Apr 17 2014, 6:47am CDT | by Forbes
If you’re feeling flush and want to do your part for consumer confidence – say because you’re expecting a tax refund from Uncle Sam – shop carefully before blowing your wad on a luxury handbag, especially when buying online. Scams abound, and tend to proliferate like a hydra that keeps growing new heads.
Fraudsters are not only adept at making counterfeits look like the real thing (See “How To Spot A Fake Designer Handbag”). They also employ creative marketing strategies that exploit consumers’ buying habits. A recent federal indictment provides a window on how one Brooklyn, N.Y. ring seduced consumers for at least three years.
The indictment, in the U.S. District Court for the Southern District of New York, describes a scheme, operated through a network of websites that purported to offer authentic luxury goods – primarily handbags – at prices of up to $3,000. The websites advertised that the items were discounted because of slight manufacturing defects “infrequently noticeable to the consumer.” Hundreds of consumers who purchased goods from the sites either never received them or got counterfeits.
Deceived customers, who had paid by credit card, disputed the charges and got refunds from the company that processed the payment. Ordinarily that company would have charged back the amount to the merchant’s bank account. But the ring used various means to thwart those efforts.
All the suspects were arrested in early February and have since been released on bail. Joseph and Albert Mosseri, Oded Hakim and Elliot Shasho allegedly directed the scheme and managed its finances, while Andrew Li supplied counterfeit luxury goods.
The suspects were each charged with one count of conspiracy to commit wire fraud, substantive wire fraud, and trademark counterfeiting. If convicted, they could each face up to 30 years in prison. Their lawyers declined or did not respond to Forbes’ request for comment.
Joseph Mosseri has been a defendant in at least two other lawsuits accusing him of selling counterfeit handbags. One, filed in November by Chanel in the Southern District of Florida, is in the early stages. The other, brought in the same court by Louis Vuitton in 2010, resulted in a default judgment against him, which was affirmed in December 2013 by the 11th Circuit Court of Appeals.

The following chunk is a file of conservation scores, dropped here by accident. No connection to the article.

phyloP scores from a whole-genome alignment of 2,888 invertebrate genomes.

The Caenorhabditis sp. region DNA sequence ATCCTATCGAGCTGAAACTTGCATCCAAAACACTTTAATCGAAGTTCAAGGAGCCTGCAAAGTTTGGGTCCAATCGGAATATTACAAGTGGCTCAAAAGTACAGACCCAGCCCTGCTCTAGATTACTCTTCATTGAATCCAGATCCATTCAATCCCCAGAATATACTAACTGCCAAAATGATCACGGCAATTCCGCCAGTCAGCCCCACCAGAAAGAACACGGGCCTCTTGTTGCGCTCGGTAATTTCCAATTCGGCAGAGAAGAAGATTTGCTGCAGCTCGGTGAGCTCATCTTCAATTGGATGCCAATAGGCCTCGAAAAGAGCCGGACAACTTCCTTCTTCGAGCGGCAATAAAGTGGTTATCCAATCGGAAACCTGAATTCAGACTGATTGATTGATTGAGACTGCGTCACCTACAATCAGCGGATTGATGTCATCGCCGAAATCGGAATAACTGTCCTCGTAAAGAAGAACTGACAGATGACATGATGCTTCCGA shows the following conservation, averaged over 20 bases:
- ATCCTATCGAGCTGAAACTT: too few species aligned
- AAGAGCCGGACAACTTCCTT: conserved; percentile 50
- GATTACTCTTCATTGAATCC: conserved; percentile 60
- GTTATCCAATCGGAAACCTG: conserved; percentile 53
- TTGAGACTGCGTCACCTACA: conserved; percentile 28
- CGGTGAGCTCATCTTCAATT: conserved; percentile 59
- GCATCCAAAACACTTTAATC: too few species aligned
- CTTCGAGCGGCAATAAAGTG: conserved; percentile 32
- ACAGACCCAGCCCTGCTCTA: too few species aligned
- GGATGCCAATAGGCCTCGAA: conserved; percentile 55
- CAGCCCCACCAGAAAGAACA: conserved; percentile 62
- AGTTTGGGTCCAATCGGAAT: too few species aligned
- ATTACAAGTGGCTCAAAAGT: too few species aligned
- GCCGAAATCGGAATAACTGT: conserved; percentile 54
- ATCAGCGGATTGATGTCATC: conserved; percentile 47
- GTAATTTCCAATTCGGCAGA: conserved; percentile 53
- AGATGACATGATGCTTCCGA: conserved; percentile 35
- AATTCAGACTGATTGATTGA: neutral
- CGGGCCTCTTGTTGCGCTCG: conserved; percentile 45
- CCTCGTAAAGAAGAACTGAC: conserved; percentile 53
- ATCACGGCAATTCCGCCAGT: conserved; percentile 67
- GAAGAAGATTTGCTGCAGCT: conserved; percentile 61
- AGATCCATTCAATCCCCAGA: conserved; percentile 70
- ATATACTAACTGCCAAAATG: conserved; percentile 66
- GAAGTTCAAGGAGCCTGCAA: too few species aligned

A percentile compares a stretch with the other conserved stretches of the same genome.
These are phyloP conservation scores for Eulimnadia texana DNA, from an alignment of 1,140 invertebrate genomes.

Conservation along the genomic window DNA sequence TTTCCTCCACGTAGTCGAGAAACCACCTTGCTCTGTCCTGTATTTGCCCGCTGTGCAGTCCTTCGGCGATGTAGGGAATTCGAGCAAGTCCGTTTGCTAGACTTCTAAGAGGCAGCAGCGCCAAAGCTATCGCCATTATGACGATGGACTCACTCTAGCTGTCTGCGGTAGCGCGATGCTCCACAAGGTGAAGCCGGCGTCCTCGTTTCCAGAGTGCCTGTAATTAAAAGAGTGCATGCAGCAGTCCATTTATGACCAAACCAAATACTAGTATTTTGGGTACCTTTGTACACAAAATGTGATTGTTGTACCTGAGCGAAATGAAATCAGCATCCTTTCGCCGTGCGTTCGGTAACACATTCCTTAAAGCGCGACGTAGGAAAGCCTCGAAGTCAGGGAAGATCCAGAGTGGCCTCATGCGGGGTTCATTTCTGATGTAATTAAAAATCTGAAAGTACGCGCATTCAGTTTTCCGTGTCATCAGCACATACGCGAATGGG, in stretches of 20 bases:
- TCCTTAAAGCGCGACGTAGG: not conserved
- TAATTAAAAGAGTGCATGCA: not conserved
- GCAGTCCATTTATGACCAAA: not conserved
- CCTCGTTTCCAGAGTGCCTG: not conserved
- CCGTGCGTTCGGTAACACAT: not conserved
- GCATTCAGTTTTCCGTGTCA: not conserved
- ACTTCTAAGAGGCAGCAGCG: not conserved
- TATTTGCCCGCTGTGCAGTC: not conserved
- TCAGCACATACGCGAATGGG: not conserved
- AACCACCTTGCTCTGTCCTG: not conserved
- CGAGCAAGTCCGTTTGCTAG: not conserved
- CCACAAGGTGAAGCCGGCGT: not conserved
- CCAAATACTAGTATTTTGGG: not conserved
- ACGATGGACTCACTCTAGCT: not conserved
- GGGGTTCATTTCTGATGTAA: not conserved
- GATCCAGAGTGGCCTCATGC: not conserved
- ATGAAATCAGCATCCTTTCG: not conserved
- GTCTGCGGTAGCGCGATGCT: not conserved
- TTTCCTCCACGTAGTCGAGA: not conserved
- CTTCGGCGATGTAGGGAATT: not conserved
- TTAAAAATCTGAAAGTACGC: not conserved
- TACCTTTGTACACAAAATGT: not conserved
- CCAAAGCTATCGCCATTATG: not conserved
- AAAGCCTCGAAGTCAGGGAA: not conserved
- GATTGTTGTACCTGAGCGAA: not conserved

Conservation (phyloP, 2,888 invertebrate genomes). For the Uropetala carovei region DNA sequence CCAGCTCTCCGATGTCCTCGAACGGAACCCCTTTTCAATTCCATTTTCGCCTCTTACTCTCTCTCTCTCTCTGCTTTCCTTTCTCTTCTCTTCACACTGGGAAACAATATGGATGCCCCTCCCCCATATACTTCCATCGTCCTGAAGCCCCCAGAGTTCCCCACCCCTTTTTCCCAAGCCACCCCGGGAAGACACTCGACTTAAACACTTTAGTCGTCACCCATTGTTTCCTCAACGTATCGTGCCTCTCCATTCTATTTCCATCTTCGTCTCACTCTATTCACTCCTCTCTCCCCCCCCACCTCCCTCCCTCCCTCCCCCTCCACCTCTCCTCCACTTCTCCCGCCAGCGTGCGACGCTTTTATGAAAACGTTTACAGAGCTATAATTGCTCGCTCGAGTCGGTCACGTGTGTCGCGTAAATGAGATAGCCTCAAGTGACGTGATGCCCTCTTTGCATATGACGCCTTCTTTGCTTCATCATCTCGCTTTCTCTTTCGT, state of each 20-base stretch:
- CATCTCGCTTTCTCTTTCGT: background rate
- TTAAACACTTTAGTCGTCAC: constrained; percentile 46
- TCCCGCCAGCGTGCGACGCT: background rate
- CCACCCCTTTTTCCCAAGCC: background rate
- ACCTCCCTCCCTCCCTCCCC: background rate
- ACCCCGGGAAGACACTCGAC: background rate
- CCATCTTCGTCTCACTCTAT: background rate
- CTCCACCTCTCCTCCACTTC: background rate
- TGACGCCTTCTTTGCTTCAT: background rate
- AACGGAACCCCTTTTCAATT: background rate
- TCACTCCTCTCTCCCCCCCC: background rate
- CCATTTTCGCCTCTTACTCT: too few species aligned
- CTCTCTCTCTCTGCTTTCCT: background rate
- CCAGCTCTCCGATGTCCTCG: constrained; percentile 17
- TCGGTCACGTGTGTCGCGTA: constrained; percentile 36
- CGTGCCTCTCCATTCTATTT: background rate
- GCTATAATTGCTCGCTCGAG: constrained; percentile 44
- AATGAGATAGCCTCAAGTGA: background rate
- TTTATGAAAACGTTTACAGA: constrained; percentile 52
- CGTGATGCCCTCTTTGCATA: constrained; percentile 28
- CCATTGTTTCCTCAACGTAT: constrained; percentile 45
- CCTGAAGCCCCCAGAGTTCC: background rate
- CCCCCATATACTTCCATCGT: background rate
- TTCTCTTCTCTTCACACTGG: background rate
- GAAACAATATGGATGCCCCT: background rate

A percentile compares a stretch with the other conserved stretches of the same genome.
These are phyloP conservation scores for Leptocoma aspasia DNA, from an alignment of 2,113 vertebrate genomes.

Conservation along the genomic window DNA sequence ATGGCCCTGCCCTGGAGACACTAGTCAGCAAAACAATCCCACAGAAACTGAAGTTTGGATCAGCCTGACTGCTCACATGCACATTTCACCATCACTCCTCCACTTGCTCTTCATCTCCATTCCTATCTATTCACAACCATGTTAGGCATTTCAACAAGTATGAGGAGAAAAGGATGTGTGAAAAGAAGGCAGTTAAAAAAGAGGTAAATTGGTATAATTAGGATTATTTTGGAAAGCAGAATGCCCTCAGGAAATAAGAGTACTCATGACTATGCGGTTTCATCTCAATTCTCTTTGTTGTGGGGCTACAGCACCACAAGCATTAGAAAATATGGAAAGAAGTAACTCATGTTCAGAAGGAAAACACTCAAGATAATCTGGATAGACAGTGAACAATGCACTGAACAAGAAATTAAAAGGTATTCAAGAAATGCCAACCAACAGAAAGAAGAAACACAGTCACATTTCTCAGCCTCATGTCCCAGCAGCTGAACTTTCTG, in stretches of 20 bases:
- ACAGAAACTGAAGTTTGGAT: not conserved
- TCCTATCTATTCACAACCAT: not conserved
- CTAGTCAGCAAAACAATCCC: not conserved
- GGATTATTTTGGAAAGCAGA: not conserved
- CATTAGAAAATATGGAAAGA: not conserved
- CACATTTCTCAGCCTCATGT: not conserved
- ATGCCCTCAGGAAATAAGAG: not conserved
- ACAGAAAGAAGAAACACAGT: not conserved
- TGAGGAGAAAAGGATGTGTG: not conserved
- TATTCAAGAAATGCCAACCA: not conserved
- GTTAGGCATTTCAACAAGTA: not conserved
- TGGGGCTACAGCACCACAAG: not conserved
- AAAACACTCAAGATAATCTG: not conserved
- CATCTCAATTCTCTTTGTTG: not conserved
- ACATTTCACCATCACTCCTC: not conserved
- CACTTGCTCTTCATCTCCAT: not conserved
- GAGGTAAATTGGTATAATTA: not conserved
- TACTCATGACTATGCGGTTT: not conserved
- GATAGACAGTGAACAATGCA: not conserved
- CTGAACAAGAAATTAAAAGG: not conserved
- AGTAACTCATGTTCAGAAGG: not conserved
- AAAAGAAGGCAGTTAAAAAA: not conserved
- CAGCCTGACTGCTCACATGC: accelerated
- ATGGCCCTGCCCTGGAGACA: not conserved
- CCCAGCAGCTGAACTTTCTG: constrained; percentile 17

These handbag makers and others would prefer that consumers buy the brand at one of their boutiques or at a department store counter. But a growing number of people looking for bargains will shop for these goods through online discounters like the ones that the feds recently targeted. The proliferation of online sites (the recent indictment alone mentions 10 of them) makes it easier than ever to get snookered. Some have professional sounding names; include pictures that look like the real thing (those photos may even violate copyright rules); and price merchandise so it seems like they’re discounting the real thing, rather than overcharging for a knockoff.
As with any online vendor you’ll want to consider how long they’ve been in business and how many previous customers there are. Be suspicious if the seller has plenty of stock in an item that’s sold out everywhere else.
Deborah L. Jacobs, a lawyer and journalist, is the author of Estate Planning Smarts: A Practical, User-Friendly, Action-Oriented Guide, now available in the third edition.
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